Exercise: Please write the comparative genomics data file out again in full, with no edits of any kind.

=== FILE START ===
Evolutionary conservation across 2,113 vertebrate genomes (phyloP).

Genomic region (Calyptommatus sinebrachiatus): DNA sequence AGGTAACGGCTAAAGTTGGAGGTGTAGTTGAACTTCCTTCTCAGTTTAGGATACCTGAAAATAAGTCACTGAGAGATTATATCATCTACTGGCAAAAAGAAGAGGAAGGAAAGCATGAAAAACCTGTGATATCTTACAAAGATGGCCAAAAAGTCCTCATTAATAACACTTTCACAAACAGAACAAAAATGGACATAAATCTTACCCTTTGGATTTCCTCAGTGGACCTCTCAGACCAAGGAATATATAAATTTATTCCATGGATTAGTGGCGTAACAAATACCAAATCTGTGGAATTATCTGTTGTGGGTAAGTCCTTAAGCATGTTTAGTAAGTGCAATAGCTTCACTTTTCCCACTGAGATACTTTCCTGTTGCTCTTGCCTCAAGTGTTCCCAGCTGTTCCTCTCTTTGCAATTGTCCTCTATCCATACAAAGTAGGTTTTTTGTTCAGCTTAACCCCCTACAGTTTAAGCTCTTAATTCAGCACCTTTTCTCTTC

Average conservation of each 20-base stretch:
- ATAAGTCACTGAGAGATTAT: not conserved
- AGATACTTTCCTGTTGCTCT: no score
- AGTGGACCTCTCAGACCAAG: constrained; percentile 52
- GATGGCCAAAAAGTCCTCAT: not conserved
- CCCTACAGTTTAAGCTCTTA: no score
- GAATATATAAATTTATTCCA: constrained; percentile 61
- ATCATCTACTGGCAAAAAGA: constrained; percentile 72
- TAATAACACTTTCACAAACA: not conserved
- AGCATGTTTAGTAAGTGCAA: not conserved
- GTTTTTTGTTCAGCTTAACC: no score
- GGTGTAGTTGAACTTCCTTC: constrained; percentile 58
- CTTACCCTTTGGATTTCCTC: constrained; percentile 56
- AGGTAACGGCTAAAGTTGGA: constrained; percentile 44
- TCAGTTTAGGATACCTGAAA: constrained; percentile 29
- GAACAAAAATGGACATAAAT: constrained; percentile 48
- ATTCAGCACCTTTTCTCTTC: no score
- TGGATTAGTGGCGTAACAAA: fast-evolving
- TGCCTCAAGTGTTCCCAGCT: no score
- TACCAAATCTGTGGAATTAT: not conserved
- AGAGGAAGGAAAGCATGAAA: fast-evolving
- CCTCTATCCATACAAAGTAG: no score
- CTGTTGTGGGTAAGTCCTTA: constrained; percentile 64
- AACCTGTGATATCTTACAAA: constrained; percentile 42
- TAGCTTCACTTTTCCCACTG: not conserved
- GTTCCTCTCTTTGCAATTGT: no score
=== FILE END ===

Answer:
Evolutionary conservation across 2,113 vertebrate genomes (phyloP).

Genomic region (Calyptommatus sinebrachiatus): DNA sequence AGGTAACGGCTAAAGTTGGAGGTGTAGTTGAACTTCCTTCTCAGTTTAGGATACCTGAAAATAAGTCACTGAGAGATTATATCATCTACTGGCAAAAAGAAGAGGAAGGAAAGCATGAAAAACCTGTGATATCTTACAAAGATGGCCAAAAAGTCCTCATTAATAACACTTTCACAAACAGAACAAAAATGGACATAAATCTTACCCTTTGGATTTCCTCAGTGGACCTCTCAGACCAAGGAATATATAAATTTATTCCATGGATTAGTGGCGTAACAAATACCAAATCTGTGGAATTATCTGTTGTGGGTAAGTCCTTAAGCATGTTTAGTAAGTGCAATAGCTTCACTTTTCCCACTGAGATACTTTCCTGTTGCTCTTGCCTCAAGTGTTCCCAGCTGTTCCTCTCTTTGCAATTGTCCTCTATCCATACAAAGTAGGTTTTTTGTTCAGCTTAACCCCCTACAGTTTAAGCTCTTAATTCAGCACCTTTTCTCTTC

Average conservation of each 20-base stretch:
- ATAAGTCACTGAGAGATTAT: not conserved
- AGATACTTTCCTGTTGCTCT: no score
- AGTGGACCTCTCAGACCAAG: constrained; percentile 52
- GATGGCCAAAAAGTCCTCAT: not conserved
- CCCTACAGTTTAAGCTCTTA: no score
- GAATATATAAATTTATTCCA: constrained; percentile 61
- ATCATCTACTGGCAAAAAGA: constrained; percentile 72
- TAATAACACTTTCACAAACA: not conserved
- AGCATGTTTAGTAAGTGCAA: not conserved
- GTTTTTTGTTCAGCTTAACC: no score
- GGTGTAGTTGAACTTCCTTC: constrained; percentile 58
- CTTACCCTTTGGATTTCCTC: constrained; percentile 56
- AGGTAACGGCTAAAGTTGGA: constrained; percentile 44
- TCAGTTTAGGATACCTGAAA: constrained; percentile 29
- GAACAAAAATGGACATAAAT: constrained; percentile 48
- ATTCAGCACCTTTTCTCTTC: no score
- TGGATTAGTGGCGTAACAAA: fast-evolving
- TGCCTCAAGTGTTCCCAGCT: no score
- TACCAAATCTGTGGAATTAT: not conserved
- AGAGGAAGGAAAGCATGAAA: fast-evolving
- CCTCTATCCATACAAAGTAG: no score
- CTGTTGTGGGTAAGTCCTTA: constrained; percentile 64
- AACCTGTGATATCTTACAAA: constrained; percentile 42
- TAGCTTCACTTTTCCCACTG: not conserved
- GTTCCTCTCTTTGCAATTGT: no score